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When all my joys complete in you I find,
Shall I not share the forrows of your mind?
O tell me, tell me all---whence does arife

This flood of tears? whence are these frequent fighs
Why does that lovely head, like a fair flower
Opprefs'd with drops of a hard-falling fhower,
Bend with its weight of grief, and seem to grow
Downward to earth, and kifs the root of woe?
Lean on my breaft, and let me fold thee fast,
Lock'd in these arms, think all thy forrows paft;
Or what remain think lighter made by me;
So I should think, were I fo held by thee.
Murmur thy plaints, and gently wound my ears;
Sigh on my lip, and let me drink thy tears;
Join to my cheek thy cold and dewy face,
And let pale grief to glowing love give place.
O fpeak for woe in filence most appears;
Speak, ere my fancy magnify my fears.
Is there a caufe, which words can not exprefs!
Can I not bear a part, nor make it lefs?

I know not what to think---am I in fault?
I have not, to my knowledge, err'd in thought,
Nor wander'd from my love; nor would I be
Lord of the world, to live depriv'd of thee.
You weep afresh, and at that word you start!
Am I to be depriv'd then ?---must we part?
Curfe on that word fo ready to be spoke,
For through my lips, unmeant by me, it broke.
Oh no, we muft not, will not, can not part,
And my tongue talks, unprompted by my heart.

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Yet fpeak, for my distraction grows apace,
And racking fears and reftlefs doubts increase;
And fears and doubts to jealousy will turn,
The hotteft hell, in which a heart can burn.

A MORE T.

I.

FAIR Amoret is gone aftray;

Purfue and feek her, every lover; I'll tell the figns, by which you may The wandering fhepherdefs difcover.

II.

Coquet and coy at once her air,

Both study'd, though both feem neglected; Carelefs fhe is with artful care,

Affecting to feem unaffected.

III.

With skill her eyes dait every glance,

Yet change fo foon you'd ne'er fufpect them; For fhe'd perfuade they wound by chance, Though certain aim and art direct them.

IV.

She likes herself, yet others hates

For that which in herself the prizes; And, while fhe laughs at them, forgets

She is the thing that she defpifes.

LES.

LESBIA.

WHEN Lesbia firft I faw fo heavenly fair,

With eyes fo bright, and with that awful air,
I thought my heart, which durft so high aspire,
As bold as his who fnatch'd cœleftial fire.
But foon as e'er the beauteous idiot spoke,
Forth from her coral lips fuch folly broke,

Like balm the trickling nonfenfe heal'd my wound,,
And what her eyes enthrall'd her tongue unbound.

DOR I S.

DORIS, a nymph of riper age,

Has every grace and art,

A wife obferver to engage,
Or wound a heedlefs heart.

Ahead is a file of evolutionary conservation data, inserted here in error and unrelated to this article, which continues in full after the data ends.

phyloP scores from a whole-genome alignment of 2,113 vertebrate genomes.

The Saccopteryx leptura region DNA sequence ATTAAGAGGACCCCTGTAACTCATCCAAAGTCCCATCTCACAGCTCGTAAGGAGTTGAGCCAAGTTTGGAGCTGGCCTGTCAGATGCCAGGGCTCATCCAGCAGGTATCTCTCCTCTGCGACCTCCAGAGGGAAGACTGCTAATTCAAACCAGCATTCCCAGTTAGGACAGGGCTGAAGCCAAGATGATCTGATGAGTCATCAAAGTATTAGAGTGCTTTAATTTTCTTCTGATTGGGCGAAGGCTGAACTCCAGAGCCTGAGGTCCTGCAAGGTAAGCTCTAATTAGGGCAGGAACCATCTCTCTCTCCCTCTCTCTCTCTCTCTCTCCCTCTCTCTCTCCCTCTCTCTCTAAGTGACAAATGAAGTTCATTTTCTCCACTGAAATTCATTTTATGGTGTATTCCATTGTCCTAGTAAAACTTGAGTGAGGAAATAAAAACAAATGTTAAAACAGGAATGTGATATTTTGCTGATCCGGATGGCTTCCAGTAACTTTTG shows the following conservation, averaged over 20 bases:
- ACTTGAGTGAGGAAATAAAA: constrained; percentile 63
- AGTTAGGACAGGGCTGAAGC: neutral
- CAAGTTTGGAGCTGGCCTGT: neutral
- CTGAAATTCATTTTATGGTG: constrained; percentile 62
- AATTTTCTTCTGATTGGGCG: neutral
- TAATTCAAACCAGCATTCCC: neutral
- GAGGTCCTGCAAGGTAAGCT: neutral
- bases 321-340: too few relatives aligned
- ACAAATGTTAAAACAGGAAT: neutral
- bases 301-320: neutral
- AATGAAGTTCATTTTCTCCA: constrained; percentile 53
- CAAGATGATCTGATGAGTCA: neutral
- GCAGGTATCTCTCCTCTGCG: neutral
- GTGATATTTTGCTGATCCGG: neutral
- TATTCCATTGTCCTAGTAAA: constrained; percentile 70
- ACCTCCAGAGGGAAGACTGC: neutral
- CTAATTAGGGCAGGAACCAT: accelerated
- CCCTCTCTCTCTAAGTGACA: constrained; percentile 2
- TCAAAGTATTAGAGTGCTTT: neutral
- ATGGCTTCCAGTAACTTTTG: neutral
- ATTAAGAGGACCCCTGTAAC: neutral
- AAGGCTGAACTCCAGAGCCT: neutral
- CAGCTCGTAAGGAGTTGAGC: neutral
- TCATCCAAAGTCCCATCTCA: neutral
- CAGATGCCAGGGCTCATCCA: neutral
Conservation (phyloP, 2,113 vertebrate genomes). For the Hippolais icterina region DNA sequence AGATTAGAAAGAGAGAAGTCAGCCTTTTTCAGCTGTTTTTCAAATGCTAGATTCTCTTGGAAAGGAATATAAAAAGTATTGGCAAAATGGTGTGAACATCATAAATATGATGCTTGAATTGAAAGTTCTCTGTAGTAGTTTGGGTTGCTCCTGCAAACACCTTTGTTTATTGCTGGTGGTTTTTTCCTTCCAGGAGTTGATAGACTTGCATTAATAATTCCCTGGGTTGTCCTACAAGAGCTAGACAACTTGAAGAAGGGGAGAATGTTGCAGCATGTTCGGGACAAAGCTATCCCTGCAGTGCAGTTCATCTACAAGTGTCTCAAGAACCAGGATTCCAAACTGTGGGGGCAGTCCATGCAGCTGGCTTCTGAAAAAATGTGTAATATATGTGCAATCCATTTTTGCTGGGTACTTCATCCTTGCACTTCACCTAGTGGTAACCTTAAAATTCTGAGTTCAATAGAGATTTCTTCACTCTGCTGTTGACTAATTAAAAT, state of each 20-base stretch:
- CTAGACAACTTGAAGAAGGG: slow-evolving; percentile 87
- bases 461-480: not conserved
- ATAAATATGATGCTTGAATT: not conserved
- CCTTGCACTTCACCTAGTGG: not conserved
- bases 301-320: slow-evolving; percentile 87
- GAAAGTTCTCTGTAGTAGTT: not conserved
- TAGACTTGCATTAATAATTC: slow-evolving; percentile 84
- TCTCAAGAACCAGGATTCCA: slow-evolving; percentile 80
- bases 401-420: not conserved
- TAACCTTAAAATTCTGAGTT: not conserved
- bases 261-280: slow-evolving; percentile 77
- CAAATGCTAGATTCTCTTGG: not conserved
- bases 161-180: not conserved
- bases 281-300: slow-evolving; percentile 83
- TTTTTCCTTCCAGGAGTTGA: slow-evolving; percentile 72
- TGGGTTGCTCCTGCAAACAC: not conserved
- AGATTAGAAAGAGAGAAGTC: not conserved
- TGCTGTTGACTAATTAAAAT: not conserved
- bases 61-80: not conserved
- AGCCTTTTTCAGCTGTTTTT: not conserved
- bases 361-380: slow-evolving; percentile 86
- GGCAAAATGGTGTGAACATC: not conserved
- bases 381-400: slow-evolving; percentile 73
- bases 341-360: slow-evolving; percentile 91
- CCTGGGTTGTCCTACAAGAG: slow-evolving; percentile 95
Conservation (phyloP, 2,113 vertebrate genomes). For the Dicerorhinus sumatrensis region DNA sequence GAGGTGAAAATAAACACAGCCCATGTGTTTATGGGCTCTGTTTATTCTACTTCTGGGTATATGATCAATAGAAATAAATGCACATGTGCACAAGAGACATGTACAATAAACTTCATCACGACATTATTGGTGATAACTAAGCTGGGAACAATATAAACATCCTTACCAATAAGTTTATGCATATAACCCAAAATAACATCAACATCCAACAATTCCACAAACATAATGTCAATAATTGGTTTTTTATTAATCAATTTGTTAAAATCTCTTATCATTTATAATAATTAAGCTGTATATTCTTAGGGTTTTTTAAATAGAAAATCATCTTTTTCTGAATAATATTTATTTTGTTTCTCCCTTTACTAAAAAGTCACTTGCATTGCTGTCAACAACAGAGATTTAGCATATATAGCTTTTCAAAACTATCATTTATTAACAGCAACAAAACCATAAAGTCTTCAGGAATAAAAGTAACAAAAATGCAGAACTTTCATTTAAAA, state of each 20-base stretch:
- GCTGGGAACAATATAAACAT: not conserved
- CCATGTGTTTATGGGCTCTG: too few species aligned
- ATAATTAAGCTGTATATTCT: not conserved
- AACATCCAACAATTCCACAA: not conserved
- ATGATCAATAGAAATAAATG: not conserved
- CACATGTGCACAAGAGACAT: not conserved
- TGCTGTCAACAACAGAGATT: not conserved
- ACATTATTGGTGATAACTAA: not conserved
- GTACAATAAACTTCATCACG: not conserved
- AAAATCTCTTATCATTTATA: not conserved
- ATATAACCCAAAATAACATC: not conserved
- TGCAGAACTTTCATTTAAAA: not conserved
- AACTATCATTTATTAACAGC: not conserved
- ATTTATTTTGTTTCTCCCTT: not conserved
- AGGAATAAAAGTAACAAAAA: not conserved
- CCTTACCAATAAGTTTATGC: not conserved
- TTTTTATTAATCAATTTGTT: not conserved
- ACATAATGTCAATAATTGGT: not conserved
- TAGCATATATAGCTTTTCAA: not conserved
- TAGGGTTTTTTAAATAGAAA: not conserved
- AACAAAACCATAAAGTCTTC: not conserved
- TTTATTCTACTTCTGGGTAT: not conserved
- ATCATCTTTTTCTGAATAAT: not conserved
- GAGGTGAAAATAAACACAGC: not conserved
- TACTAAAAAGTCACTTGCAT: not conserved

Of native blush, and rofy dye,
Time has her cheek bereft ;

Which makes the prudent nymph fupply
With paint th' injurious theft.

Her fparkling eyes fhe still retains,
And teeth in good repair;

And her well-furnish'd front difdains
To grace with borrow'd hair.

Of fize, fhe is nor fhort, nor tall,

And does to fat incline

No more, than what the French would call

Aimable Embonpoint.

H 4

4

Farther,

Farther, her person to disclose

I leave---let it fuffice,

She has few faults, but what she knows,
And can with skill difguise.

She many

lovers has refus'd,

With many more comply'd;

Which, like her cloaths, when little us'd,

She always lays afide.

She's one, who looks with great contempt
On each affected creature,
Whofe nicety would feem exempt
From appetites of nature.

She thinks they want or health or fenfe,
Who want an inclination;

And therefore never takes offence
At him who pleads his paffion.
Whom the refufes, fhe treats ftill
With fo much sweet behaviour,
That her refufal, through her sklll,
Looks almost like a favour.

Since the this softness can exprefs
To those whom the rejects,
She must be very fond, you'll guess,

Of fuch whom the affects:

But here our Doris far outgoes,

All that her fex have done;

She no regard for cuftom knows,

Which reafon bids her fhun.

By

By reafon her own reafon 's meant,
Or, if you please, her will:
For, when this laft is difcontent,
The firft is fery'd but ill.
Peculiar therefore is her way;
Whether by Nature taught,
I fhall not undertake to say,
Or by Experience bought.

But who o'er night obtain'd her grace,
She can next day difown,

And ftare upon the ftrange man's face,
As one the ne'er had known.

So well she can the truth disguise,
Such artful wonder frame,
The lover or diftrufts his eyes,
Or thinks 'twas all a dream.

Some cenfure this as lewd and low,
Who are to bounty blind;

For to forget what we bestow
Bespeaks a noble mind.

Doris our thanks nor afks, nor needs:

For all her favours done

From her love flows, as light proceeds Spontaneous from the fun.

On one or other still her fires

Display their genial force; And fhe, like Sol, alone retires, To shine elsewhere of courfe.

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